I've created a situation where it's up to you to pay for completion, what am I doing? I'm not asking you where the money is coming from, I'm not telling you how to get the money, I'm just telling you that you're the one that has to get the money because, hey, you can't have this huge unfinished hole under your home, right?

Now add in the bank, holding the purse strings. They're tired of spending so much money on your home. They say "we won't allow any more borrowing", and they don't relent on that point ever. You have a huge hole under your home and the contractor won't pay and the bank won't even consider giving them more money.

How are you getting the money?

Are you forced to pay out of your own pocket, then?

The constitution says you can't compel a city through legislation, but it says nothing of creating a situation where taxation is unavoidable. Which is what's a likelihood in this case.

Playing dumb by saying "oh, but it's unenforceable" is like me shooting you and saying "you don't HAVE to go to the hospital and I can't make you go".
Baconcat, the tunnel isn't a "thing", it's a state highway -- an already existing state highway. Legally this isn't any different than repairing a washed out bridge in Grant County. Right?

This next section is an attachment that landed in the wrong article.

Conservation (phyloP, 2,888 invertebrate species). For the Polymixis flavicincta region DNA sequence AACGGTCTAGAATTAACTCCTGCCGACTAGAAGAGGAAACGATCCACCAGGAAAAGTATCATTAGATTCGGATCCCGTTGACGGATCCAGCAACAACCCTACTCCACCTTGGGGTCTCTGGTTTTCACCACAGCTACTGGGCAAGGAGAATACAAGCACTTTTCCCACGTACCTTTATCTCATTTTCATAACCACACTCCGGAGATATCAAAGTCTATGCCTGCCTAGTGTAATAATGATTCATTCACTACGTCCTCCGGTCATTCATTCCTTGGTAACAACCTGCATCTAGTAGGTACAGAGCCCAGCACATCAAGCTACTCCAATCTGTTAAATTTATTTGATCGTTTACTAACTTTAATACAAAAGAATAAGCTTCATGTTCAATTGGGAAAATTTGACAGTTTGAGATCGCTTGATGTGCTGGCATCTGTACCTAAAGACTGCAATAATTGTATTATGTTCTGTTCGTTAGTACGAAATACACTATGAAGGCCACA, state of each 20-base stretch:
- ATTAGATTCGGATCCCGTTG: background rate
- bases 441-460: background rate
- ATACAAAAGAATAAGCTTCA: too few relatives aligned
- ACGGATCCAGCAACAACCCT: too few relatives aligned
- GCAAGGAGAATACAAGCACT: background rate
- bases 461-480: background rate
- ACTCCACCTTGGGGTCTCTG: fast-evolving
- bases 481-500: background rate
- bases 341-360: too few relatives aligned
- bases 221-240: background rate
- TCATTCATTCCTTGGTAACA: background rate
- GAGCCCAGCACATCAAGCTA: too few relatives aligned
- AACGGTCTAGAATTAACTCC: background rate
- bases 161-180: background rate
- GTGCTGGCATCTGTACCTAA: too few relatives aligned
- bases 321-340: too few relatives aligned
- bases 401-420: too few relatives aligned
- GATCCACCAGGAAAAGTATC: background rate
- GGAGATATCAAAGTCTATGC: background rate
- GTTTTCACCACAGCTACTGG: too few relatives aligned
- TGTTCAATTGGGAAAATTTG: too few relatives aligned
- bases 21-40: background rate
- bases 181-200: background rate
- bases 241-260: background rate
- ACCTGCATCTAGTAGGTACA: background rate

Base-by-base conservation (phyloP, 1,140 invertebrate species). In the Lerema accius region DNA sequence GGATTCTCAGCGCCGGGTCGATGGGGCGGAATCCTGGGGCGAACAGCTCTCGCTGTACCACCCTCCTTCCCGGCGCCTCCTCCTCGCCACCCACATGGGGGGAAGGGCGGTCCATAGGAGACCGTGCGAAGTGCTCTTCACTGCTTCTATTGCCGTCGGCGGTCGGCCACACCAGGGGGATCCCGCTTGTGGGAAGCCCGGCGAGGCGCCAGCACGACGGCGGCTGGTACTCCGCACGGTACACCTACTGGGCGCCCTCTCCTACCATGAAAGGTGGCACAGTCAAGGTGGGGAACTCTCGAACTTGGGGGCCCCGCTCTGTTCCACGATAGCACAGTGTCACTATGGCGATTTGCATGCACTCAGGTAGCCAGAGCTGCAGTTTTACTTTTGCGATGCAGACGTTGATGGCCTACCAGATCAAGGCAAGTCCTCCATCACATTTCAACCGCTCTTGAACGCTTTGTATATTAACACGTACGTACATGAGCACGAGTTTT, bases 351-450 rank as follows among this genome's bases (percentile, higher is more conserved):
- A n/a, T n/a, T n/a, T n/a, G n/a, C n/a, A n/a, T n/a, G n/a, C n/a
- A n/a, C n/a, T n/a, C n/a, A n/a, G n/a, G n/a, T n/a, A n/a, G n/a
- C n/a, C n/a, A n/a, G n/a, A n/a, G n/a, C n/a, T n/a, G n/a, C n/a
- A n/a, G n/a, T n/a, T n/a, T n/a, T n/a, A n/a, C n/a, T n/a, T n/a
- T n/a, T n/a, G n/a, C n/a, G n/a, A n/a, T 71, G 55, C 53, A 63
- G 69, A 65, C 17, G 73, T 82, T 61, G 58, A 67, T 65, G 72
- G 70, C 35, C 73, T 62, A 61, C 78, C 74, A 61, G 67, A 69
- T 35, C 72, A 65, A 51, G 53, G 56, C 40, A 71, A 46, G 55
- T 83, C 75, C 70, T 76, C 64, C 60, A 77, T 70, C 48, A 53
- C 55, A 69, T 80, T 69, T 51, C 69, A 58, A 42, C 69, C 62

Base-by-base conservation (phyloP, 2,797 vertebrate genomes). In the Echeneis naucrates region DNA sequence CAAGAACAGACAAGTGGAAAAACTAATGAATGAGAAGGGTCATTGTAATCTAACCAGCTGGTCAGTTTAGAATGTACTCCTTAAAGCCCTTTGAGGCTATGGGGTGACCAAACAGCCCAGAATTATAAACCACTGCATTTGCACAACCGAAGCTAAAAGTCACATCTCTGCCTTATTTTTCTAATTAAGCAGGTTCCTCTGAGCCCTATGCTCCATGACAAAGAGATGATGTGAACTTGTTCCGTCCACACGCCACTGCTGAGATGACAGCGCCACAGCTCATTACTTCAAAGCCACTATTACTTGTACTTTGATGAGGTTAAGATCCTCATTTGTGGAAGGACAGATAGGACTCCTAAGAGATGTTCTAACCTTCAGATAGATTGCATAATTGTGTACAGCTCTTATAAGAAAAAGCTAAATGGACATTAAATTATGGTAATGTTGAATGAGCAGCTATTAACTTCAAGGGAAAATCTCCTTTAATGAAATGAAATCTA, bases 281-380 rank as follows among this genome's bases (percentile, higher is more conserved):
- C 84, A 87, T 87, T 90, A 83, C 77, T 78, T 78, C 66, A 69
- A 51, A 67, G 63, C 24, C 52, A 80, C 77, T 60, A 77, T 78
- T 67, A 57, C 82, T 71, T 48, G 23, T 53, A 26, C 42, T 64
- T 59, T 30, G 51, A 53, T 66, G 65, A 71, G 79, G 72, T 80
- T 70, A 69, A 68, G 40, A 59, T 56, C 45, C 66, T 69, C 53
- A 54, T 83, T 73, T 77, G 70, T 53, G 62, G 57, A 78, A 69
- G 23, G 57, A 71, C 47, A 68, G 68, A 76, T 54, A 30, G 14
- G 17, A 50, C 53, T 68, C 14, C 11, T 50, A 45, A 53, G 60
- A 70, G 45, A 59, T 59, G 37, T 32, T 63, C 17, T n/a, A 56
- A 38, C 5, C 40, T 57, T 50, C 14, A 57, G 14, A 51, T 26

@18 I wonder if the city could sue the state to compel them to finish paying for it in the interest of public safety.
@18 But that is a risk regardless. Any project runs the risk of going way over budget and being cancelled midway through. We can agree all we want right now on what to do, but if the shit its the fan its going to be a mess no matter what.
@19: Well, legally, sure. You can define it as a unicorn if you legally want to spice up the nomenclature. But I'm not a lawyer, and I live downtown, so my own two eyes and all the documents the state have thrown out have shown that the effects of replacement and catastrophic failure extend far beyond just the state highway itself.

Common sense does that.

Would the lateral failure of a 90' structure in Grant County be the same as the lateral failure of one in Downtown Seattle? Would the economic and social impacts be the same?